Understand the differences between cash flow and profit.

Many dentists and in-house accounting staff do not understand financial reports and may wrongly assume profit equals cash available. This mistake could result in a Practice owner making purchases and incurring penalty and overdraft fees. For this reason, it is important to know the different between the two.

Profit is the result of revenue less expenses for a certain period of time. Cash flow is money moving in and out of the business from the beginning to the end of a month. If a Practice owner wants to know how much money the Practice has available, they are looking for the cash flow number.

Do not accidentally record transactions in a previous period.

It is important to “close the books” on a monthly basis. A common mistake is to accidentally enter transactions from a previous period. This will result in balance adjustments that do not match the bank balance or financial reports. If this error goes unnoticed, all future reports, tax documents, and cash figures will be incorrect. The mistake can become a larger issue and result in misrepresentation of cash and penalties from the IRS.

Use an industry standard chart of accounts.

When building your accounting system, a dental accountant should set up and track accounts according to dental industry standards. Our dental team focuses on establishing a dental specific chart of accounts. This way, we can provide the insight necessary to streamline and grow your Practice.

Work with a dental specific CPA.

It can take a while for owners to notice mistakes made by inexperienced accounting employees. For example, they may not realize a mistake has been made until they receive high tax bills, notice incorrect cash account reconciliations, or theft occurs. For this reason, it is crucial for Practice owners to work with an experienced dental specific CPA.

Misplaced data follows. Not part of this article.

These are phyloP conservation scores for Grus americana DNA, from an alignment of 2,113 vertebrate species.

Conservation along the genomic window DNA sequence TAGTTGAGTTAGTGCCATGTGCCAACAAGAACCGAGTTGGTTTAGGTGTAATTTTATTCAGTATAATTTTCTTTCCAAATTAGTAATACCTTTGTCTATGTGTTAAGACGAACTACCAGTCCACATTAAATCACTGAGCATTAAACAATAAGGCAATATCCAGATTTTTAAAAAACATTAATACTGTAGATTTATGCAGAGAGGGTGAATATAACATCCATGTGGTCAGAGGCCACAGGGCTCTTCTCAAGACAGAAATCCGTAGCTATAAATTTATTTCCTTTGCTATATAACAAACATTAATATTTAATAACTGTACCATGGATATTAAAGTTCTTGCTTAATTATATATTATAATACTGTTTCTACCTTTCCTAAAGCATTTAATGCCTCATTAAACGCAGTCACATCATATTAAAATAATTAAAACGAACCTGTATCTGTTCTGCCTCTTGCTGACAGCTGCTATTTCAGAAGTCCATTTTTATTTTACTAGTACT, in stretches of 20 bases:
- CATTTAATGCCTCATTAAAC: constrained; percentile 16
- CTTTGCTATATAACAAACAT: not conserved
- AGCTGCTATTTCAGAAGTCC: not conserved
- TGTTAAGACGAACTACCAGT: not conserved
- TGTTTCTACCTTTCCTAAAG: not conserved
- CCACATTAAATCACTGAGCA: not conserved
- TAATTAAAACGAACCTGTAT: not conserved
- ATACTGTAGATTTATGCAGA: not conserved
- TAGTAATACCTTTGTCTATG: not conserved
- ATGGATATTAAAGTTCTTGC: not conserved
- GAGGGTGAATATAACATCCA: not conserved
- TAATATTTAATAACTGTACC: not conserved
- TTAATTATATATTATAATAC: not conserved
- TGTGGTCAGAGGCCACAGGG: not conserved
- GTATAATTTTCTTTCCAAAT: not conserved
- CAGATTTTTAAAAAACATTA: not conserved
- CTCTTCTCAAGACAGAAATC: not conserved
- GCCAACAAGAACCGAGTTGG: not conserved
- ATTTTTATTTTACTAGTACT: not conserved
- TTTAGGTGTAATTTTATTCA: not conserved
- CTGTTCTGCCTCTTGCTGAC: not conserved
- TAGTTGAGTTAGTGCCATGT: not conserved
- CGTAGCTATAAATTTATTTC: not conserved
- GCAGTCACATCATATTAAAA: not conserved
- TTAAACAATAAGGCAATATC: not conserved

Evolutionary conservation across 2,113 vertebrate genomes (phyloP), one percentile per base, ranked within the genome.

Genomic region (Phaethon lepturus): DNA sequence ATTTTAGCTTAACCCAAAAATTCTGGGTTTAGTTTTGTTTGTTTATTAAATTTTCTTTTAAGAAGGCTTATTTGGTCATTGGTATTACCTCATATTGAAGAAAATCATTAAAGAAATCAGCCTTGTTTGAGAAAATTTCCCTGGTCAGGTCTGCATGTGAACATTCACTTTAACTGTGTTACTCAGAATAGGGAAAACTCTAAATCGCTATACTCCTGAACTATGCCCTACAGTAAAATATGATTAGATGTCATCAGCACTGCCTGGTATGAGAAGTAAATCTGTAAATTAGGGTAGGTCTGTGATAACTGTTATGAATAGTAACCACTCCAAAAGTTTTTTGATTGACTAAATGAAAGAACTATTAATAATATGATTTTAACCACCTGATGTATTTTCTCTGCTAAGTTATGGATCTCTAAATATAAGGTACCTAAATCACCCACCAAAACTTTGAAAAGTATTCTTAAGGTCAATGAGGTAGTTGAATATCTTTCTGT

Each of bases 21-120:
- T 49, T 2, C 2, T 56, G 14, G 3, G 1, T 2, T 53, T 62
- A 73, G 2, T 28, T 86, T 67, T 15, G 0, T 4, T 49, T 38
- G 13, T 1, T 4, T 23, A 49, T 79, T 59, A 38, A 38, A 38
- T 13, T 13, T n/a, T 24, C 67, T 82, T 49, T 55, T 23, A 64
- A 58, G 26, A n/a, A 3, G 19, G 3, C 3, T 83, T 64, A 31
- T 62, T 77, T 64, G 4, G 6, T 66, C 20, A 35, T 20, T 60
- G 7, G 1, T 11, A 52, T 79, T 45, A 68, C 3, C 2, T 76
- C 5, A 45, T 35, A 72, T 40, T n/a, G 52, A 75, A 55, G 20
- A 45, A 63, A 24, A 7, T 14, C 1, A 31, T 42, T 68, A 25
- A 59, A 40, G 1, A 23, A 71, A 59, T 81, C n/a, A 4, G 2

Our team of professionals wants to help you save time, money, and implement an effective accounting system. To learn how we can support your Practice, contact us!

Criminals Stole Data From 330,000 Taxpayers Off IRS Website

This week, the IRS reported that the initial data breach on taxpayer data was much worse than initially stated… 3 times worse. Back in May, we reported that the breach had compromised 100,000 accounts, based on initial reports from the IRS. After conducting an extensive review covering the 2015 filing season, the IRS realized that the number of accounts that had been breached was actually more like 330,000. However, we are sure this number will rise in the coming months.

The cyber group that remains unnamed, attacked the IRS through the “Get Transcript” tool. This group then duped “Get Transcript” by using previously acquired stolen information and downloading millions of people’s tax documents. “Get Transcript” has since been disabled to prevent any more fraud.

How Do You Know If You Are A Victim?

The IRS will be sending letters to each taxpayer whose information has been breached that warns them of potential identity theft. It is very important that if you receive this letter, you contact your CPA or you follow the steps that the IRS recommends to protect you from future issues. This includes an extra PIN number to protect your future tax filings and free credit protection.

Are You Safe Now?